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Photo illustration: Sarah Grillo/Axios. Photo: Joe Raedle/Getty Images

Donald Trump tried everything to delegitimize the rival who vanquished him. In reality, he's set Joe Biden on course to be a far more consequential U.S. president than he might otherwise have become.

The big picture: President Biden now confronts not just a pandemic, but massive political divisions and an assault on truth — and the aftermath of the assault on the Capitol two weeks ago that threatened democracy itself.

  • In his inaugural address, Biden called on Americans to end "this uncivil war."
  • Only through unity, he said, can the nation defeat domestic terrorism, political extremism, white supremacy, disinformation, threats to democracy — and the pandemic.
  • Kamala Harris was sworn in as the 49th vice president — the first woman, Black American or South Asian American to hold the nation's second highest office. The first Latina on the Supreme Court, Justice Sonia Sotomayor, administered the oath of office.
  • Biden was sworn in as the 46th president — with his hand on a Bible that's been in his family since 1893 — by Chief Justice John Roberts.
Photo: Patrick Semansky/Pool/AFP via Getty Images

Driving the news: The inauguration was peaceful — and even normal.

  • Despite intense concerns about security threats — and with massive additional security protocols in place — Biden went ahead with delivering his speech outdoors in an effort to project strength and normalcy after the attack.
  • "Politics doesn't have to be a raging fire destroying everything in its path," Biden said. "Let's start afresh," he exhorted Americans, and asked his political opponents to at least "hear me out."
Photo: Kevin Dietsch/Pool via Getty Images

Between the lines: By claiming massive election fraud and theft where there was none, Trump triggered constitutional, disinformation, free speech and national security crises Biden has inherited.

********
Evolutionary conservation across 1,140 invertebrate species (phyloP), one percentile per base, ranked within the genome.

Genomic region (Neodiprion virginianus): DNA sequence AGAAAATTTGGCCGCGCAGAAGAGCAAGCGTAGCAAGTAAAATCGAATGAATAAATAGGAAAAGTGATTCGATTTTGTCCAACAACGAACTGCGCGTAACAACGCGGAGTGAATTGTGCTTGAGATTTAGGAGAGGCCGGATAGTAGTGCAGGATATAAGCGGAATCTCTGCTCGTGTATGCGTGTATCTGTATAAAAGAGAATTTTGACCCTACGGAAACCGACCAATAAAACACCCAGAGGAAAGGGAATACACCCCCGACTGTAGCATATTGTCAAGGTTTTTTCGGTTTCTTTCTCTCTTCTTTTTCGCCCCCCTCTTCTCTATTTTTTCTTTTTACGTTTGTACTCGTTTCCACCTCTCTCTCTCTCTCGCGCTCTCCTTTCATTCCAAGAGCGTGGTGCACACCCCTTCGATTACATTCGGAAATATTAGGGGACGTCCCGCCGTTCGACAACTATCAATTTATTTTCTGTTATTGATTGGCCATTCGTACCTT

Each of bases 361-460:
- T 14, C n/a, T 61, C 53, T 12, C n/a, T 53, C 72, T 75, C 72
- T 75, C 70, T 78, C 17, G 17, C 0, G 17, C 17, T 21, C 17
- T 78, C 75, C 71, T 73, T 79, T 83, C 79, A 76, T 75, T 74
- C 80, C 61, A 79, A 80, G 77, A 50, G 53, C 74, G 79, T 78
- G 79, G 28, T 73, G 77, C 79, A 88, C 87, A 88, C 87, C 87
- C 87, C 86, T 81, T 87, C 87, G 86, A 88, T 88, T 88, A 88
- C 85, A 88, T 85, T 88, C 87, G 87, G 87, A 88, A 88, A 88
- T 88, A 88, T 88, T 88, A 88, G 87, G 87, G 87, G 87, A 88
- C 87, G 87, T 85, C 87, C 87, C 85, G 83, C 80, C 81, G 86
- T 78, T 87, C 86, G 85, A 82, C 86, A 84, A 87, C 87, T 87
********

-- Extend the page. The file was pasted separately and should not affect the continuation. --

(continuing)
• By approaching COVID-19 as a political rather than scientific challenge, Trump fueled a pandemic that's killed 400,000 and strangled the economy.

Since losing the election, Trump spent two months repeating the lie that it was fraudulent or stolen.

  • He filed lawsuits to try to block the results.
  • He stalled cooperation on the transition.
  • He whipped up supporters at a Jan. 6 rally, which spun off a deadly insurrection by rioters seeking to block Biden's win.

That triggered Trump's second impeachment by the House, and a pending trial in the Senate that hangs over his post-presidency.

  • On his final day, Trump skipped town early rather than welcoming the new president to the White House.
Trump boards Air Force One for the last time as commander in chief. He and First Lady Melania Trump flew to Florida. Photo: Alex Edelman/AFP via Getty Images

Be smart: Biden, 78, was written off early by some critics during the crowded Democratic primary as an instant one-termer who would be too white to reflect America, too old to shape his party's future, too centrist for modern politics and too consensus-driven to be a strong executive.

  • In working to prove the critics wrong, he'll draw on the lessons of some of the greatest American presidents faced with protecting the nation from destructive forces not only on the outside but within.
  • Borrowing a phrase from Abraham Lincoln when he signed the Emancipation Proclamation, Biden said, "My whole soul is in this, bringing America together."
Photo: Jonathan Ernst/Reuters
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Go deeper

Jan 27, 2021 - Technology

Facebook to downplay politics on its platform

Photo Illustration: Sarah Grillo/Axios

Facebook CEO Mark Zuckerberg on Wednesday said the company will dial back on pushing political groups and content to users.

Why it matters: Facebook is hoping to dim intense political pressure from conservatives and liberals by backing away from arguments it’s long made that political speech is vital to free expression.

Updated 5 mins ago - Politics & Policy

House sends anti-Asian hate crimes bill to Biden's desk

Asian Coalition of Massachusetts organizer Fiona Phie takes a moment of silence after placing an offering among flowers, candles and incense to honor those who have experienced violent anti-Asian hate crimes. Photo: Erin Clark/The Boston Globe via Getty Images

The House voted 364-62 on Tuesday to pass the COVID-19 Hate Crimes Act and send it to President Biden's desk, who has said he will sign the measure into law.

Why it matters: Introduced by Rep. Grace Meng (D-N.Y.), the bill is Congress' first substantial effort to address the rise of anti-Asian hate this past year, which has included stabbings, sexual assault and elder abuse.

Feds investigating alleged scheme to illegally finance Collins’ re-election bid

Sen. Susan Collins. Photo: SARAH SILBIGER / Getty Images

The FBI is investigating what it describes as a massive scheme to illegally finance Sen. Susan Collins' 2020 reelection bid, Axios has learned.

What's happening: A recently unsealed search warrant application shows the FBI believes a Hawaii defense contractor illegally funneled $150,000 to a pro-Collins super PAC and reimbursed donations to Collins' campaign. There's no indication that Collins or her team were aware of any of it.